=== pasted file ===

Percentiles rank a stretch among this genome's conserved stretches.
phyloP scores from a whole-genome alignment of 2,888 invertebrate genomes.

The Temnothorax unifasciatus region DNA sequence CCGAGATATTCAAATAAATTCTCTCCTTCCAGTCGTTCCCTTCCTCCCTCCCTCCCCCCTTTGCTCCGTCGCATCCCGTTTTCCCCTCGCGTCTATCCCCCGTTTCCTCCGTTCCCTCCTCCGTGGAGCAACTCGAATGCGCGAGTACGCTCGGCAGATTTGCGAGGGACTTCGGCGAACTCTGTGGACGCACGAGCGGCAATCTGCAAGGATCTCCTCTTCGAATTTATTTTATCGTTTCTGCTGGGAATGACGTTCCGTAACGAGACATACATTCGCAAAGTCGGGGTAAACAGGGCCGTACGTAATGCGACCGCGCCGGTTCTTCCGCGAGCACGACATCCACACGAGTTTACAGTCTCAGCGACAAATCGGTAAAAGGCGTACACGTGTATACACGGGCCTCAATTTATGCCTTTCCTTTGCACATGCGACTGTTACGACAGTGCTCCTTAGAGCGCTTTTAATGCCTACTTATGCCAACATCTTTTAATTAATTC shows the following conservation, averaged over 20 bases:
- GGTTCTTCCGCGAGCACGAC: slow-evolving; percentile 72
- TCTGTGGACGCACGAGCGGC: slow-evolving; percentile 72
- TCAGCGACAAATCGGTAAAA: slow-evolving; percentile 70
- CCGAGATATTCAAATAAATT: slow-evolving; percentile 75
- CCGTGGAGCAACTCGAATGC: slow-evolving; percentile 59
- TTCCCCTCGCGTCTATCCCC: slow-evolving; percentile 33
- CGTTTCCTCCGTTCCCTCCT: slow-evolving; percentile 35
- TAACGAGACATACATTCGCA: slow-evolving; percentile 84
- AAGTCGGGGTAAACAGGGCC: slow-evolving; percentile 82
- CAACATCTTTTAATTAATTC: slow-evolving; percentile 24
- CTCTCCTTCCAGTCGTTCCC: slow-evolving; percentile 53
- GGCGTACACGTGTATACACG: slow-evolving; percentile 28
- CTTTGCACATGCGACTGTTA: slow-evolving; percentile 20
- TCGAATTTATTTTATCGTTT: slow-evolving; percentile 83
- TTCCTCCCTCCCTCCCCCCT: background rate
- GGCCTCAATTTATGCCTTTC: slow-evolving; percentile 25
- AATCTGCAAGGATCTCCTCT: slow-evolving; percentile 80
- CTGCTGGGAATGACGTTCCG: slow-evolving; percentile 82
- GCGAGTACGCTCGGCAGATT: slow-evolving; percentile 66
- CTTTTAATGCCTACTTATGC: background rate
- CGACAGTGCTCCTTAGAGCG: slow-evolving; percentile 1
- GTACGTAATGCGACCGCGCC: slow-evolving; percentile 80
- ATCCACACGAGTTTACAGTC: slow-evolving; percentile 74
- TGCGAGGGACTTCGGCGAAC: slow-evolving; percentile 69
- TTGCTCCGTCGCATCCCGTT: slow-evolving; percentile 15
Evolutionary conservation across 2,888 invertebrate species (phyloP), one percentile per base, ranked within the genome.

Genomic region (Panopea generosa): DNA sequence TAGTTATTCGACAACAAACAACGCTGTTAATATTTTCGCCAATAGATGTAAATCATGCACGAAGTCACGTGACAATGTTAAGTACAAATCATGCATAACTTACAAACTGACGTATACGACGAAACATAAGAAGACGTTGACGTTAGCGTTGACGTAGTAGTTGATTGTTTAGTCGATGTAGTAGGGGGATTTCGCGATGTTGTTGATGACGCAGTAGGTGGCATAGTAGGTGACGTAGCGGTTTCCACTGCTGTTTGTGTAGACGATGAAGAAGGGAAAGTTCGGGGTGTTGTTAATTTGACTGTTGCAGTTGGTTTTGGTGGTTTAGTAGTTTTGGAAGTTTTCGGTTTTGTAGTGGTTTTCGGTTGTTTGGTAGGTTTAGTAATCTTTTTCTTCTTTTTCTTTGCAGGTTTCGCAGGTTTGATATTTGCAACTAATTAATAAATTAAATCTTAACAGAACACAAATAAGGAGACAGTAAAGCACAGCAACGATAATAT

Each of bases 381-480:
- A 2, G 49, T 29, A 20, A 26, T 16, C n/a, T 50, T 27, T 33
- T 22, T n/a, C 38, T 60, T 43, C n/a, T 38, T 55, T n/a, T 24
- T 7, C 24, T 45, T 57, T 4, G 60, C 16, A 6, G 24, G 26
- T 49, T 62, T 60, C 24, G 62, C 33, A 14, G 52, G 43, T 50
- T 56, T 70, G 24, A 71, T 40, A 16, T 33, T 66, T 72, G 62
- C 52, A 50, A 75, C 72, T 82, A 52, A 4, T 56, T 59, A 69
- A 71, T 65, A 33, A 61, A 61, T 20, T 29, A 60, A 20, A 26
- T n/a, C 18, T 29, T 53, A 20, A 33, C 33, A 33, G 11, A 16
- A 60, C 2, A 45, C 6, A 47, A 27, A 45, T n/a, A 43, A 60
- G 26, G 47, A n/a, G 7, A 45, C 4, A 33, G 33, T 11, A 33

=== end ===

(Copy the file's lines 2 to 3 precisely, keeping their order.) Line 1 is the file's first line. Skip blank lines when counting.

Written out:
phyloP scores from a whole-genome alignment of 2,888 invertebrate genomes.

The Temnothorax unifasciatus region DNA sequence CCGAGATATTCAAATAAATTCTCTCCTTCCAGTCGTTCCCTTCCTCCCTCCCTCCCCCCTTTGCTCCGTCGCATCCCGTTTTCCCCTCGCGTCTATCCCCCGTTTCCTCCGTTCCCTCCTCCGTGGAGCAACTCGAATGCGCGAGTACGCTCGGCAGATTTGCGAGGGACTTCGGCGAACTCTGTGGACGCACGAGCGGCAATCTGCAAGGATCTCCTCTTCGAATTTATTTTATCGTTTCTGCTGGGAATGACGTTCCGTAACGAGACATACATTCGCAAAGTCGGGGTAAACAGGGCCGTACGTAATGCGACCGCGCCGGTTCTTCCGCGAGCACGACATCCACACGAGTTTACAGTCTCAGCGACAAATCGGTAAAAGGCGTACACGTGTATACACGGGCCTCAATTTATGCCTTTCCTTTGCACATGCGACTGTTACGACAGTGCTCCTTAGAGCGCTTTTAATGCCTACTTATGCCAACATCTTTTAATTAATTC shows the following conservation, averaged over 20 bases: